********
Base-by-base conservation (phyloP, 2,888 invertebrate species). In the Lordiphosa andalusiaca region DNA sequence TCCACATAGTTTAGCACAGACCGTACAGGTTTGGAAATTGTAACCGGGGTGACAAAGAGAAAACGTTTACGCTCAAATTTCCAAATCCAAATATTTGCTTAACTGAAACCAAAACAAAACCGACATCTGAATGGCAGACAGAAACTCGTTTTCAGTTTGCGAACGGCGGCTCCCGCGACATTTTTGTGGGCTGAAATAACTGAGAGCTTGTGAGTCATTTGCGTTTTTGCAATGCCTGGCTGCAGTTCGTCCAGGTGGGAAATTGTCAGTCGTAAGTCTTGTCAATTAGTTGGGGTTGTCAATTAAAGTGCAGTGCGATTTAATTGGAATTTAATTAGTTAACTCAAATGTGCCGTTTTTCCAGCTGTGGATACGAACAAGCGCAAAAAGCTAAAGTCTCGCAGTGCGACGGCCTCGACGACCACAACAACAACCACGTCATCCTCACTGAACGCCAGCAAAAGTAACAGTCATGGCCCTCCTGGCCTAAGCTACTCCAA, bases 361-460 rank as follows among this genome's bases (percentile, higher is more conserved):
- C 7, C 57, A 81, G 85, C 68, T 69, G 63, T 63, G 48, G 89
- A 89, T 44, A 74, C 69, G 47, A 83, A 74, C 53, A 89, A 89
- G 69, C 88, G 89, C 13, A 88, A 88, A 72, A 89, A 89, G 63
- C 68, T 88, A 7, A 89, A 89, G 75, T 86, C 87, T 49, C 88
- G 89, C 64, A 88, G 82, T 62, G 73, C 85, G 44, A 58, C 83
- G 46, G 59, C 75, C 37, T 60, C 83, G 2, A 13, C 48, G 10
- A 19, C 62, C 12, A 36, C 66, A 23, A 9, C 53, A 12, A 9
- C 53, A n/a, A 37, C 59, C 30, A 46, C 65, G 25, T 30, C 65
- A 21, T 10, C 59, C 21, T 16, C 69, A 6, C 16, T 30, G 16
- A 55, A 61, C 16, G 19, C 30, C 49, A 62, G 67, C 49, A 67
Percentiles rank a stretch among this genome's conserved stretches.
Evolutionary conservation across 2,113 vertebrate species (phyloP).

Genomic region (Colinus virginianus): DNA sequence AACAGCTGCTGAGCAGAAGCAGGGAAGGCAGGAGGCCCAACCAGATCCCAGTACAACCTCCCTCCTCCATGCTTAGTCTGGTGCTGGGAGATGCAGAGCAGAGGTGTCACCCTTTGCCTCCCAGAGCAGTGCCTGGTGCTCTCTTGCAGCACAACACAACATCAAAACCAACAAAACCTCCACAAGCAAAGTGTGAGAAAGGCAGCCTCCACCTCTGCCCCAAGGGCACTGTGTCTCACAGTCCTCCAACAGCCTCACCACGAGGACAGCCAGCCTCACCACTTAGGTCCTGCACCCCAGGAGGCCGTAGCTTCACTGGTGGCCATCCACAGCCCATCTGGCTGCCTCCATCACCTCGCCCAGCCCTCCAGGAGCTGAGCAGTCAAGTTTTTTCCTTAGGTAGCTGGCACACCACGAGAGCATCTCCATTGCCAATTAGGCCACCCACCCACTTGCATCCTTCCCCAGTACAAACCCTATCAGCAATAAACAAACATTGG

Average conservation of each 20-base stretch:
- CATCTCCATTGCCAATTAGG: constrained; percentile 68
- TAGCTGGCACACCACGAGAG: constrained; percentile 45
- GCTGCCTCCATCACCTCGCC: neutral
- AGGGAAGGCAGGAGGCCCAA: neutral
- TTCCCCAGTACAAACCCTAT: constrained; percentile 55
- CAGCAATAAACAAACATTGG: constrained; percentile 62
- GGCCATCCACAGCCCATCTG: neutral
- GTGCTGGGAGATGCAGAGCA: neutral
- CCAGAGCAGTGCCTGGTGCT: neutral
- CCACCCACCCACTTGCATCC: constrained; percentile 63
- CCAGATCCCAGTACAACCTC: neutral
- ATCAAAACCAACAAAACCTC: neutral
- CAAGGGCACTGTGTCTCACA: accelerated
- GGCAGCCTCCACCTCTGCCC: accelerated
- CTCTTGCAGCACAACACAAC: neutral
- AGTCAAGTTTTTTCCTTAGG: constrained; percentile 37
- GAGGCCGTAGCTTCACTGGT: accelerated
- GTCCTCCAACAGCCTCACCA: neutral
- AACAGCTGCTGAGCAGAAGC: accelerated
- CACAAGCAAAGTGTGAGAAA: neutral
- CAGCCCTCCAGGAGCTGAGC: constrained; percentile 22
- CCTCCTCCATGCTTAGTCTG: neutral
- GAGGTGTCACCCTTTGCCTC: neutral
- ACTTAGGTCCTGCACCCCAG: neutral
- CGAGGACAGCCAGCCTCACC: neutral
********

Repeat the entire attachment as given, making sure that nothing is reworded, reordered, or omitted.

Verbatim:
Base-by-base conservation (phyloP, 2,888 invertebrate species). In the Lordiphosa andalusiaca region DNA sequence TCCACATAGTTTAGCACAGACCGTACAGGTTTGGAAATTGTAACCGGGGTGACAAAGAGAAAACGTTTACGCTCAAATTTCCAAATCCAAATATTTGCTTAACTGAAACCAAAACAAAACCGACATCTGAATGGCAGACAGAAACTCGTTTTCAGTTTGCGAACGGCGGCTCCCGCGACATTTTTGTGGGCTGAAATAACTGAGAGCTTGTGAGTCATTTGCGTTTTTGCAATGCCTGGCTGCAGTTCGTCCAGGTGGGAAATTGTCAGTCGTAAGTCTTGTCAATTAGTTGGGGTTGTCAATTAAAGTGCAGTGCGATTTAATTGGAATTTAATTAGTTAACTCAAATGTGCCGTTTTTCCAGCTGTGGATACGAACAAGCGCAAAAAGCTAAAGTCTCGCAGTGCGACGGCCTCGACGACCACAACAACAACCACGTCATCCTCACTGAACGCCAGCAAAAGTAACAGTCATGGCCCTCCTGGCCTAAGCTACTCCAA, bases 361-460 rank as follows among this genome's bases (percentile, higher is more conserved):
- C 7, C 57, A 81, G 85, C 68, T 69, G 63, T 63, G 48, G 89
- A 89, T 44, A 74, C 69, G 47, A 83, A 74, C 53, A 89, A 89
- G 69, C 88, G 89, C 13, A 88, A 88, A 72, A 89, A 89, G 63
- C 68, T 88, A 7, A 89, A 89, G 75, T 86, C 87, T 49, C 88
- G 89, C 64, A 88, G 82, T 62, G 73, C 85, G 44, A 58, C 83
- G 46, G 59, C 75, C 37, T 60, C 83, G 2, A 13, C 48, G 10
- A 19, C 62, C 12, A 36, C 66, A 23, A 9, C 53, A 12, A 9
- C 53, A n/a, A 37, C 59, C 30, A 46, C 65, G 25, T 30, C 65
- A 21, T 10, C 59, C 21, T 16, C 69, A 6, C 16, T 30, G 16
- A 55, A 61, C 16, G 19, C 30, C 49, A 62, G 67, C 49, A 67
Percentiles rank a stretch among this genome's conserved stretches.
Evolutionary conservation across 2,113 vertebrate species (phyloP).

Genomic region (Colinus virginianus): DNA sequence AACAGCTGCTGAGCAGAAGCAGGGAAGGCAGGAGGCCCAACCAGATCCCAGTACAACCTCCCTCCTCCATGCTTAGTCTGGTGCTGGGAGATGCAGAGCAGAGGTGTCACCCTTTGCCTCCCAGAGCAGTGCCTGGTGCTCTCTTGCAGCACAACACAACATCAAAACCAACAAAACCTCCACAAGCAAAGTGTGAGAAAGGCAGCCTCCACCTCTGCCCCAAGGGCACTGTGTCTCACAGTCCTCCAACAGCCTCACCACGAGGACAGCCAGCCTCACCACTTAGGTCCTGCACCCCAGGAGGCCGTAGCTTCACTGGTGGCCATCCACAGCCCATCTGGCTGCCTCCATCACCTCGCCCAGCCCTCCAGGAGCTGAGCAGTCAAGTTTTTTCCTTAGGTAGCTGGCACACCACGAGAGCATCTCCATTGCCAATTAGGCCACCCACCCACTTGCATCCTTCCCCAGTACAAACCCTATCAGCAATAAACAAACATTGG

Average conservation of each 20-base stretch:
- CATCTCCATTGCCAATTAGG: constrained; percentile 68
- TAGCTGGCACACCACGAGAG: constrained; percentile 45
- GCTGCCTCCATCACCTCGCC: neutral
- AGGGAAGGCAGGAGGCCCAA: neutral
- TTCCCCAGTACAAACCCTAT: constrained; percentile 55
- CAGCAATAAACAAACATTGG: constrained; percentile 62
- GGCCATCCACAGCCCATCTG: neutral
- GTGCTGGGAGATGCAGAGCA: neutral
- CCAGAGCAGTGCCTGGTGCT: neutral
- CCACCCACCCACTTGCATCC: constrained; percentile 63
- CCAGATCCCAGTACAACCTC: neutral
- ATCAAAACCAACAAAACCTC: neutral
- CAAGGGCACTGTGTCTCACA: accelerated
- GGCAGCCTCCACCTCTGCCC: accelerated
- CTCTTGCAGCACAACACAAC: neutral
- AGTCAAGTTTTTTCCTTAGG: constrained; percentile 37
- GAGGCCGTAGCTTCACTGGT: accelerated
- GTCCTCCAACAGCCTCACCA: neutral
- AACAGCTGCTGAGCAGAAGC: accelerated
- CACAAGCAAAGTGTGAGAAA: neutral
- CAGCCCTCCAGGAGCTGAGC: constrained; percentile 22
- CCTCCTCCATGCTTAGTCTG: neutral
- GAGGTGTCACCCTTTGCCTC: neutral
- ACTTAGGTCCTGCACCCCAG: neutral
- CGAGGACAGCCAGCCTCACC: neutral